Rachel Atkins’ cabaret-style play is based on the saga of a group of Seattleites who tried to open a theater school in a French château.

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It must have been quite the adventure.

In early 2001, a group of stage artists chucked their Seattle lives to occupy a château in France, where they planned to open a school and theater.

Hopes were high, finances precarious, foreign-language skills spotty. And within months, clobbered by freak storms, cash shortfalls and local suspicions of cult activity, they declared defeat.

Theater review

‘Voyage for Madmen’

By Rachel Atkins. Through Saturday, March 7, at West of Lenin, 203 N. 36th St., Seattle; $20-$25 (the1448projects.org).

All this really did happen to participants in the Ardeo Theatre Project, among them playwright Rachel Atkins. But Atkins’ rambling new play about the escapade, “Voyage for Madmen,” also takes on more than it can handle.

For its debut at West of Lenin, Atkins, director Susanna Burney and a very busy cast of six try to convey the French sojourn with a lumpy assortment of skits, songs, straightforward scenes and bits from Ardeo shows. They also liken it to more famous cases of “a creator killed by his own creation.”

The loosely adapted Ardeo saga in “Voyage for Madmen” is framed as a Brechtian cabaret. Though loud and boisterous, it fails to transmit the excitement of such a romantic (and impractical) venture.

In this telling there’s no dramatic arc: the project looks doomed from the jump. The hastily assembled group heads off on a whim, and spends its days in the crumbling château griping, goofing, telling pirate jokes (enough with the “arrgh” already) and (loosely) rehearsing.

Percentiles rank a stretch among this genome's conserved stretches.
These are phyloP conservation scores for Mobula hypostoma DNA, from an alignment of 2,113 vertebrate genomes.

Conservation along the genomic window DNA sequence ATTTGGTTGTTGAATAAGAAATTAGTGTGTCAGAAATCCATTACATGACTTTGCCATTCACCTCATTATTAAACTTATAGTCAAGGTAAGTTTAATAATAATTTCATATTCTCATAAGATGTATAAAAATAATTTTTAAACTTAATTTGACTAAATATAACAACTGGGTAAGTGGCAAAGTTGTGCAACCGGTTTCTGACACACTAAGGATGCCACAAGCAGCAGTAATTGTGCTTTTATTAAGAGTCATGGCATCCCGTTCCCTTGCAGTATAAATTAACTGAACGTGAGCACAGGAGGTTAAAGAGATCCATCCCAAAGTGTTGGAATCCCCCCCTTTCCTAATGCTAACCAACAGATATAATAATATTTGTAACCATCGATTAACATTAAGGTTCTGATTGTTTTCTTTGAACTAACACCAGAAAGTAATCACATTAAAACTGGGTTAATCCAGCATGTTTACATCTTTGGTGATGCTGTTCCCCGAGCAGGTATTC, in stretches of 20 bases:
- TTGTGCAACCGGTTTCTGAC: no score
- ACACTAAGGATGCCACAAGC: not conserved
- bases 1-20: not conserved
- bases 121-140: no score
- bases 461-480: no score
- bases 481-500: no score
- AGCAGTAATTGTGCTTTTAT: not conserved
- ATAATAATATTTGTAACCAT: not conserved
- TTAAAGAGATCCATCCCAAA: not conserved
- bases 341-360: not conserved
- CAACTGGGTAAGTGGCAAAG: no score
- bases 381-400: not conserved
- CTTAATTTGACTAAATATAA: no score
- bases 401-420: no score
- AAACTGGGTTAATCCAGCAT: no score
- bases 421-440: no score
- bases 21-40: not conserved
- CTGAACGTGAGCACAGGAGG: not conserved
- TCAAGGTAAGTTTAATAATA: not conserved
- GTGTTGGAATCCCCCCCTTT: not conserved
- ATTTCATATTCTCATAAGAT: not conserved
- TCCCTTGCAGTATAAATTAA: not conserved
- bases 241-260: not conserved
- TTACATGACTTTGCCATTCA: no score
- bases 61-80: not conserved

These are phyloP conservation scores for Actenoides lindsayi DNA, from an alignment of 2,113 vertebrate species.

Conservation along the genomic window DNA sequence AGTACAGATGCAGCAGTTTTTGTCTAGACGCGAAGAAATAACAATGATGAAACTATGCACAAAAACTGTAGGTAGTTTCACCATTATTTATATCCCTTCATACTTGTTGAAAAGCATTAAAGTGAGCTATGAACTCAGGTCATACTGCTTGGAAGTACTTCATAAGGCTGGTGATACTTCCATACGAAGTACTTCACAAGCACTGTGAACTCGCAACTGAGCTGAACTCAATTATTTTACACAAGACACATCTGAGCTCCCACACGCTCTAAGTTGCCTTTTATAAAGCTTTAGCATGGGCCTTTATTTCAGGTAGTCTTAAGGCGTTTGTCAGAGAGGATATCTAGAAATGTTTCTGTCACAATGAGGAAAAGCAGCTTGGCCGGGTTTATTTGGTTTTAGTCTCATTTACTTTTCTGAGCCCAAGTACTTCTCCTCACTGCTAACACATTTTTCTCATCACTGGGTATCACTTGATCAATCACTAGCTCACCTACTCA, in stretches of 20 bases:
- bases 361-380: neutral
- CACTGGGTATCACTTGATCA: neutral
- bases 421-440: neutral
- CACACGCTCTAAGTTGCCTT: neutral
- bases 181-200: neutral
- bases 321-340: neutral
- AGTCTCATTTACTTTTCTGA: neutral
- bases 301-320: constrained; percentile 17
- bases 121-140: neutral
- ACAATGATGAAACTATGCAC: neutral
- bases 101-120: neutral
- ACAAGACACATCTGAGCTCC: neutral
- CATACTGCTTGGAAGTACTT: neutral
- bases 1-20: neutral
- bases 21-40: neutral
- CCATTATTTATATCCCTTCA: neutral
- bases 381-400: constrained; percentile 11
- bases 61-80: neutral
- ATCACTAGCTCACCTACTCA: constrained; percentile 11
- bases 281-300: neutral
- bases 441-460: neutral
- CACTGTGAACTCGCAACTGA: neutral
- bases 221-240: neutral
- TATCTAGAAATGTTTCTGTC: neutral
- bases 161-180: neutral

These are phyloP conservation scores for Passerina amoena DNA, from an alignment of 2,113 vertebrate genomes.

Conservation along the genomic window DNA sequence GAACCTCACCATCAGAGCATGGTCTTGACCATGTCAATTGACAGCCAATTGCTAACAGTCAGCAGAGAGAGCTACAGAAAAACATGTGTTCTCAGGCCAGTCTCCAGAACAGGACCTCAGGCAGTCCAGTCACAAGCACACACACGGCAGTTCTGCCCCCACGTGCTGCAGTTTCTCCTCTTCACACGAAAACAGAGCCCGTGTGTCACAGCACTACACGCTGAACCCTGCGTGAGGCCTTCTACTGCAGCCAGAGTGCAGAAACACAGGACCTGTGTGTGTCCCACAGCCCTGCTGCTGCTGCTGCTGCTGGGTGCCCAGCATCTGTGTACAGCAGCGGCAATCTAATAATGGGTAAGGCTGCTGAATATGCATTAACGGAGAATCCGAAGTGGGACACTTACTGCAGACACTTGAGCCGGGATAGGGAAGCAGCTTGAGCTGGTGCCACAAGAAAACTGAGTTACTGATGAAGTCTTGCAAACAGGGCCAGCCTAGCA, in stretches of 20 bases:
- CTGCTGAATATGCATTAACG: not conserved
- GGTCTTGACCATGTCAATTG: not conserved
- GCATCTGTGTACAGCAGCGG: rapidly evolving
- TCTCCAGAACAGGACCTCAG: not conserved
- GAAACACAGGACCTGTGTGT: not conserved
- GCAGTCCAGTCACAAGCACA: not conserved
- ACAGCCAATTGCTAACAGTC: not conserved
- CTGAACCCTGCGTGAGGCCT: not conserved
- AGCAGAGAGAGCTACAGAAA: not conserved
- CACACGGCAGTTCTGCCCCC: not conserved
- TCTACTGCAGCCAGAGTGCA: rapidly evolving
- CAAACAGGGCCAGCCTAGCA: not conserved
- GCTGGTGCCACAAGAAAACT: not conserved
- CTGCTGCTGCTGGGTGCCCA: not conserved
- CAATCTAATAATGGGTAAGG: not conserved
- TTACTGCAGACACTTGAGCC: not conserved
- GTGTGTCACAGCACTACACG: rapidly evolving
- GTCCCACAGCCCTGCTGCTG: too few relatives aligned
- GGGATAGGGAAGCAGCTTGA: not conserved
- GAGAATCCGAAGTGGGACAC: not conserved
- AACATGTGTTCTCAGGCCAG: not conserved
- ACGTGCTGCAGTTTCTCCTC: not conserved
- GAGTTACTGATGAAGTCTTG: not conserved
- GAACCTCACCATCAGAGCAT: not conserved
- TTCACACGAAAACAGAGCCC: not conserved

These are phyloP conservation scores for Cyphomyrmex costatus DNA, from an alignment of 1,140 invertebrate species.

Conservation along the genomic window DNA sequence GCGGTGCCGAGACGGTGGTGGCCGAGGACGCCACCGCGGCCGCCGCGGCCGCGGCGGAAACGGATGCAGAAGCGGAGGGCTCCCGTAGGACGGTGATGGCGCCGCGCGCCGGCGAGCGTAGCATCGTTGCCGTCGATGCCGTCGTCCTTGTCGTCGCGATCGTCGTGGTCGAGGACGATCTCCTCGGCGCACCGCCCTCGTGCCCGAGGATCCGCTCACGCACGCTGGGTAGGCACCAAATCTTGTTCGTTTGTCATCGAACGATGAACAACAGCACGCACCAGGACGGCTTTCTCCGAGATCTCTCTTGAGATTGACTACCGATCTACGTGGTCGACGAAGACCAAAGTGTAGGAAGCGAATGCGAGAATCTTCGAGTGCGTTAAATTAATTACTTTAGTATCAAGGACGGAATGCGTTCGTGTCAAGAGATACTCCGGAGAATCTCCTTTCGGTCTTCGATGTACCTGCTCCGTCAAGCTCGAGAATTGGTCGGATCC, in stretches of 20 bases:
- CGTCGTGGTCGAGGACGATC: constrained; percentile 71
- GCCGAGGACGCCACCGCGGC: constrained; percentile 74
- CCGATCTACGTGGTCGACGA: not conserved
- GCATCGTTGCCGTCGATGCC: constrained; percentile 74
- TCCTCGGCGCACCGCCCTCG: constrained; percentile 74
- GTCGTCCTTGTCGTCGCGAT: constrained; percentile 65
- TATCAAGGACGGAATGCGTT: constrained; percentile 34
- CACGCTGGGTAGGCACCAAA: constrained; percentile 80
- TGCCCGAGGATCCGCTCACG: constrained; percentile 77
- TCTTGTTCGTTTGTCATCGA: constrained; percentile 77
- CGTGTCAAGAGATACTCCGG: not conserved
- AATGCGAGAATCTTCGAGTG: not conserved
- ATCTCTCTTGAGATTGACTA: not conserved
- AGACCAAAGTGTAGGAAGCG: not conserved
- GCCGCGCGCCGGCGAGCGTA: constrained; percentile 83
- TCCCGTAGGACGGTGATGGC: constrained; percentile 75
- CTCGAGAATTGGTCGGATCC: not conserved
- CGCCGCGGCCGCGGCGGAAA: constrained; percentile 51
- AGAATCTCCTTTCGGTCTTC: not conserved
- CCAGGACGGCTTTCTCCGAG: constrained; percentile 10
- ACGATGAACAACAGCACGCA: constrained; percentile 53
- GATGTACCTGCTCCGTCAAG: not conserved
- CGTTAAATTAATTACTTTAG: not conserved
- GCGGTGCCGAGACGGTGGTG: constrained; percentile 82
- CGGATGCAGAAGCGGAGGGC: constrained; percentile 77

Making theater about making theater has inherent pitfalls, which this piece does not sidestep. One is preciousness, another self-indulgence.

Without really articulating the passionate ideals they supposedly share, the Ardeo characters seem simply naive and flippant. The lofty parallels drawn between their folly and “Frankenstein,” Shakespeare’s “The Tempest” and the fascinating, quixotic real-life voyage of British boat racer Donald Crowhurst are obvious and repetitive.

As for the acting, a cabaret motif isn’t a license for excessive mugging. (Erin Stewart is the worst offender.) Though how to keep a straight face, in the many recurring scenes of the project founder (played shakily by John Bianchi) declaring how bad things are going, and hitting up his compadres for money?

There’s so much clutter and clatter in “Voyage for Madmen.” Could there be another way to involve us in the Ardeo journey, and make a case for its significance?